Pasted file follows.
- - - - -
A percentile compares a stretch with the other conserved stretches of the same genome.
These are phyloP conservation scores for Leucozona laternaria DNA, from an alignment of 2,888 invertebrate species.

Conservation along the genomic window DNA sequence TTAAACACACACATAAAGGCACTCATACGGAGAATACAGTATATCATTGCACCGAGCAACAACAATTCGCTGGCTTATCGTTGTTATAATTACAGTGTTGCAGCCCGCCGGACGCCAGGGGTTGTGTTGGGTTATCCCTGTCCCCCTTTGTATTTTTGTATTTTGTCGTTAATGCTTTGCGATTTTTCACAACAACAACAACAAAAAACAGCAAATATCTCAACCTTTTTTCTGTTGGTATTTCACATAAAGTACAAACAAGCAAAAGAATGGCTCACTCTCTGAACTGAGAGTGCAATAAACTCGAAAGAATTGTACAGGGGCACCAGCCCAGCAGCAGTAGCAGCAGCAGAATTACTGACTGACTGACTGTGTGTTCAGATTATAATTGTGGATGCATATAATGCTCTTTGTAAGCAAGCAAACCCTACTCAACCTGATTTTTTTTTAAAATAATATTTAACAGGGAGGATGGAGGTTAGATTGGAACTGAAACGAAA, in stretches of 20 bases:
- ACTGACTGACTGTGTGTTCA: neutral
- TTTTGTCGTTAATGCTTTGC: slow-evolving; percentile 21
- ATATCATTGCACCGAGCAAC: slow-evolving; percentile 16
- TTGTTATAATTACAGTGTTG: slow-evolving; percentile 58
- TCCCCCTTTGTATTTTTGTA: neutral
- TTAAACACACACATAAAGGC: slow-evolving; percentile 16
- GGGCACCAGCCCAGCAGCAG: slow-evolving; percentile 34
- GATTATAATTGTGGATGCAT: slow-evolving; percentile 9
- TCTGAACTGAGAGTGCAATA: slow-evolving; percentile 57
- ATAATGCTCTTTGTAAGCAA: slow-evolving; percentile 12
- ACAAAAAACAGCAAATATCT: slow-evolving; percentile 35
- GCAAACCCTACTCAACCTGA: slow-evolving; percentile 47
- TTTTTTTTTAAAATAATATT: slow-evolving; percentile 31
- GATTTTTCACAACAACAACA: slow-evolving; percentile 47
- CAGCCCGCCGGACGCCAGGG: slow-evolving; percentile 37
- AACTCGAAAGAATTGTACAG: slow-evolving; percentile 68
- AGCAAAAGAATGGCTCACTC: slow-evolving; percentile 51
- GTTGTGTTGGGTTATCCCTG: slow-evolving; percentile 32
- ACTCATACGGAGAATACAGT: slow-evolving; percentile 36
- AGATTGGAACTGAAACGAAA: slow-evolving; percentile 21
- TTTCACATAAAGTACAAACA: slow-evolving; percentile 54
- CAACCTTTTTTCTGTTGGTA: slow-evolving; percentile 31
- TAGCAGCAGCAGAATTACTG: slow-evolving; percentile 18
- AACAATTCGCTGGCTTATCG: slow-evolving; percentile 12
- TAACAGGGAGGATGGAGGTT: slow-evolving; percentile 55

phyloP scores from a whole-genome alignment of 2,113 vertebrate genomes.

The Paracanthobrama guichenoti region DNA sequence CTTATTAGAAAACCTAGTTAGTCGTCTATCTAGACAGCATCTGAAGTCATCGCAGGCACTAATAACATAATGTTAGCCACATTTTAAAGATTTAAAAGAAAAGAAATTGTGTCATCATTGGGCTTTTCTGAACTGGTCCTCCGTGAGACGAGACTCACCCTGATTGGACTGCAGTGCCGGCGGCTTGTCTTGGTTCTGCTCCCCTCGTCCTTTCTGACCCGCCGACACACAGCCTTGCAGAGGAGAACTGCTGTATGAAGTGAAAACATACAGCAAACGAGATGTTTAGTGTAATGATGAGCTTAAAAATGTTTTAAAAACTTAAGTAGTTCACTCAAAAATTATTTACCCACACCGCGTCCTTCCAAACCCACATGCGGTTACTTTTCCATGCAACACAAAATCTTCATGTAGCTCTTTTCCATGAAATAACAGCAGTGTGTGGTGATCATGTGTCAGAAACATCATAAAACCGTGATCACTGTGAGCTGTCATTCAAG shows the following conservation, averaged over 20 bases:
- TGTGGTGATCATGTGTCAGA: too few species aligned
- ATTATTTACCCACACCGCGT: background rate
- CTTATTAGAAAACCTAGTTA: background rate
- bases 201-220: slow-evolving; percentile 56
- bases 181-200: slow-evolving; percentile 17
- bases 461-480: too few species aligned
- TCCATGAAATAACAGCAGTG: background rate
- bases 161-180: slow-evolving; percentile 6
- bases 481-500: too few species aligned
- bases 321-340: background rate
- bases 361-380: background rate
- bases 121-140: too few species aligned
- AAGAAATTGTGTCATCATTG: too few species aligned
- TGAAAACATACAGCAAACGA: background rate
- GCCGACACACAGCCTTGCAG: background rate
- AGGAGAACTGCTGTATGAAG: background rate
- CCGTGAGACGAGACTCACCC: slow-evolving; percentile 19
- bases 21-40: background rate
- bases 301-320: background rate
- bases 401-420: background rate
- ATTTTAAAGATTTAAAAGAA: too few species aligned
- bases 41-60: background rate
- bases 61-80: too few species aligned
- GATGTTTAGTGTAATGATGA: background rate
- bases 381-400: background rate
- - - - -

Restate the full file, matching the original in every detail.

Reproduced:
A percentile compares a stretch with the other conserved stretches of the same genome.
These are phyloP conservation scores for Leucozona laternaria DNA, from an alignment of 2,888 invertebrate species.

Conservation along the genomic window DNA sequence TTAAACACACACATAAAGGCACTCATACGGAGAATACAGTATATCATTGCACCGAGCAACAACAATTCGCTGGCTTATCGTTGTTATAATTACAGTGTTGCAGCCCGCCGGACGCCAGGGGTTGTGTTGGGTTATCCCTGTCCCCCTTTGTATTTTTGTATTTTGTCGTTAATGCTTTGCGATTTTTCACAACAACAACAACAAAAAACAGCAAATATCTCAACCTTTTTTCTGTTGGTATTTCACATAAAGTACAAACAAGCAAAAGAATGGCTCACTCTCTGAACTGAGAGTGCAATAAACTCGAAAGAATTGTACAGGGGCACCAGCCCAGCAGCAGTAGCAGCAGCAGAATTACTGACTGACTGACTGTGTGTTCAGATTATAATTGTGGATGCATATAATGCTCTTTGTAAGCAAGCAAACCCTACTCAACCTGATTTTTTTTTAAAATAATATTTAACAGGGAGGATGGAGGTTAGATTGGAACTGAAACGAAA, in stretches of 20 bases:
- ACTGACTGACTGTGTGTTCA: neutral
- TTTTGTCGTTAATGCTTTGC: slow-evolving; percentile 21
- ATATCATTGCACCGAGCAAC: slow-evolving; percentile 16
- TTGTTATAATTACAGTGTTG: slow-evolving; percentile 58
- TCCCCCTTTGTATTTTTGTA: neutral
- TTAAACACACACATAAAGGC: slow-evolving; percentile 16
- GGGCACCAGCCCAGCAGCAG: slow-evolving; percentile 34
- GATTATAATTGTGGATGCAT: slow-evolving; percentile 9
- TCTGAACTGAGAGTGCAATA: slow-evolving; percentile 57
- ATAATGCTCTTTGTAAGCAA: slow-evolving; percentile 12
- ACAAAAAACAGCAAATATCT: slow-evolving; percentile 35
- GCAAACCCTACTCAACCTGA: slow-evolving; percentile 47
- TTTTTTTTTAAAATAATATT: slow-evolving; percentile 31
- GATTTTTCACAACAACAACA: slow-evolving; percentile 47
- CAGCCCGCCGGACGCCAGGG: slow-evolving; percentile 37
- AACTCGAAAGAATTGTACAG: slow-evolving; percentile 68
- AGCAAAAGAATGGCTCACTC: slow-evolving; percentile 51
- GTTGTGTTGGGTTATCCCTG: slow-evolving; percentile 32
- ACTCATACGGAGAATACAGT: slow-evolving; percentile 36
- AGATTGGAACTGAAACGAAA: slow-evolving; percentile 21
- TTTCACATAAAGTACAAACA: slow-evolving; percentile 54
- CAACCTTTTTTCTGTTGGTA: slow-evolving; percentile 31
- TAGCAGCAGCAGAATTACTG: slow-evolving; percentile 18
- AACAATTCGCTGGCTTATCG: slow-evolving; percentile 12
- TAACAGGGAGGATGGAGGTT: slow-evolving; percentile 55

phyloP scores from a whole-genome alignment of 2,113 vertebrate genomes.

The Paracanthobrama guichenoti region DNA sequence CTTATTAGAAAACCTAGTTAGTCGTCTATCTAGACAGCATCTGAAGTCATCGCAGGCACTAATAACATAATGTTAGCCACATTTTAAAGATTTAAAAGAAAAGAAATTGTGTCATCATTGGGCTTTTCTGAACTGGTCCTCCGTGAGACGAGACTCACCCTGATTGGACTGCAGTGCCGGCGGCTTGTCTTGGTTCTGCTCCCCTCGTCCTTTCTGACCCGCCGACACACAGCCTTGCAGAGGAGAACTGCTGTATGAAGTGAAAACATACAGCAAACGAGATGTTTAGTGTAATGATGAGCTTAAAAATGTTTTAAAAACTTAAGTAGTTCACTCAAAAATTATTTACCCACACCGCGTCCTTCCAAACCCACATGCGGTTACTTTTCCATGCAACACAAAATCTTCATGTAGCTCTTTTCCATGAAATAACAGCAGTGTGTGGTGATCATGTGTCAGAAACATCATAAAACCGTGATCACTGTGAGCTGTCATTCAAG shows the following conservation, averaged over 20 bases:
- TGTGGTGATCATGTGTCAGA: too few species aligned
- ATTATTTACCCACACCGCGT: background rate
- CTTATTAGAAAACCTAGTTA: background rate
- bases 201-220: slow-evolving; percentile 56
- bases 181-200: slow-evolving; percentile 17
- bases 461-480: too few species aligned
- TCCATGAAATAACAGCAGTG: background rate
- bases 161-180: slow-evolving; percentile 6
- bases 481-500: too few species aligned
- bases 321-340: background rate
- bases 361-380: background rate
- bases 121-140: too few species aligned
- AAGAAATTGTGTCATCATTG: too few species aligned
- TGAAAACATACAGCAAACGA: background rate
- GCCGACACACAGCCTTGCAG: background rate
- AGGAGAACTGCTGTATGAAG: background rate
- CCGTGAGACGAGACTCACCC: slow-evolving; percentile 19
- bases 21-40: background rate
- bases 301-320: background rate
- bases 401-420: background rate
- ATTTTAAAGATTTAAAAGAA: too few species aligned
- bases 41-60: background rate
- bases 61-80: too few species aligned
- GATGTTTAGTGTAATGATGA: background rate
- bases 381-400: background rate